Since 1978, the city of Chicago has required that at least 1 percent of the construction budget for any new or renovated city building has to be set aside for installing works of art in publicly accessible places on project sites.
The money required to be dedicated to art was later increased by the Chicago City Council to “1.33 percent of municipal construction or renovation costs.”
By 2004, the program was spending nearly half a million dollars a year to commission new pieces or buy art to adorn police stations, library branches, senior centers and other city buildings across Chicago.
But spending on City Hall’s pioneering “Percent for Art” program has slowed dramatically since Mayor Rahm Emanuel took office in 2011, records show. In 2013, the public art program spent just $17,500 through Nov. 25. Total spending in the past three years, including expenses related to administering the program, was $50,024.
Those numbers represent a huge drop-off from the last seven full years in office for Mayor Richard M. Daley, who left office in 2011. From 2004 through 2010, total spending by the Percent for Art program was nearly $2.5 million.
In part, that’s because city spending for new buildings and restoration projects has dropped in recent years, meaning less money was funneled into the Percent for Art coffers.
Still, hundreds of thousands of dollars now sit unspent in the program’s accounts — much of that for two years or longer. The total balance in the program’s account was nearly $700,000 as of Nov. 25, officials say.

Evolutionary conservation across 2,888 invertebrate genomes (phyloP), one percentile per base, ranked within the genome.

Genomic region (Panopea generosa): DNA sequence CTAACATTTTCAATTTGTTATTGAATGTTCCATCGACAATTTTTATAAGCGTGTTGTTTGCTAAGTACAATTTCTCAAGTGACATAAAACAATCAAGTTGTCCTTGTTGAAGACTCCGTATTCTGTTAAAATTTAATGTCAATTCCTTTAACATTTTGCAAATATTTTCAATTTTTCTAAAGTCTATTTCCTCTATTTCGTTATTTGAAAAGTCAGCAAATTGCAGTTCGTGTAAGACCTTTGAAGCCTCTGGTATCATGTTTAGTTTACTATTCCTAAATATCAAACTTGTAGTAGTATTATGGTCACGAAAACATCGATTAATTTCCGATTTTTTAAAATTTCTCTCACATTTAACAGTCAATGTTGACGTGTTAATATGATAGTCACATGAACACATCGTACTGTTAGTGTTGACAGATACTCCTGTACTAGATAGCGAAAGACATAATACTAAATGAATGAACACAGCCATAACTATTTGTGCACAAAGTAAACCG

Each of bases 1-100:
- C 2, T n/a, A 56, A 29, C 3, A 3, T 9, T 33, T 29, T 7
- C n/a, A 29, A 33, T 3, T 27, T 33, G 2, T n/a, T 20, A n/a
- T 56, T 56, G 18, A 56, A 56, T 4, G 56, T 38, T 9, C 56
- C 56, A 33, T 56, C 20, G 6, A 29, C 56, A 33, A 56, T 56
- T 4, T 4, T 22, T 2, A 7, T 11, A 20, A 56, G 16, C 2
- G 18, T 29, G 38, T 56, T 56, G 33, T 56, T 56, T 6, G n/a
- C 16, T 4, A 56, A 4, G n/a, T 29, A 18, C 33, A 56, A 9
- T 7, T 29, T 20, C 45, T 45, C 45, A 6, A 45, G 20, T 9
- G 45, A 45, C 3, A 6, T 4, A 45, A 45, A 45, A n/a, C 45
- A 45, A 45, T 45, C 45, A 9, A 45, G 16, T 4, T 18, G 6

That includes more than $100,000 budgeted for art at new branch libraries in Little Village and Greater Grand Crossing in 2010. None of the money set aside for art for those two city libraries has been spent.
Another $181,232 was set aside in 2011 — but not yet spent — for a police station at 1412 S. Blue Island.
In 2010, the city spent $93,500 of roughly $202,000 that was reserved for art at the police station at 850 W. Addison. The money went almost entirely for the work of local artist Todd Palmer, records show. The remaining $104,625 in the station’s art budget has sat untouched.
Only three ongoing art projects, which will cost a total of about $140,000, have been commissioned with Percent for Art funding. Work is underway on new art for the Norwood Park Senior Center, the Dunning Branch Library and the Richard M. Daley Branch Library in West Humboldt Park, city officials say.
Emanuel spokeswoman Kelley Quinn says the city plans to use the unspent money for art but hasn’t chosen artists yet or even sought proposals for some projects.
“Many of the projects that you are citing . . . are moving forward,” Quinn says, though she could not give a timetable.
In some cases, she says, “These are multiyear budgets, funds are not appropriated yearly, and they are associated with projects that may take longer than a year to complete.”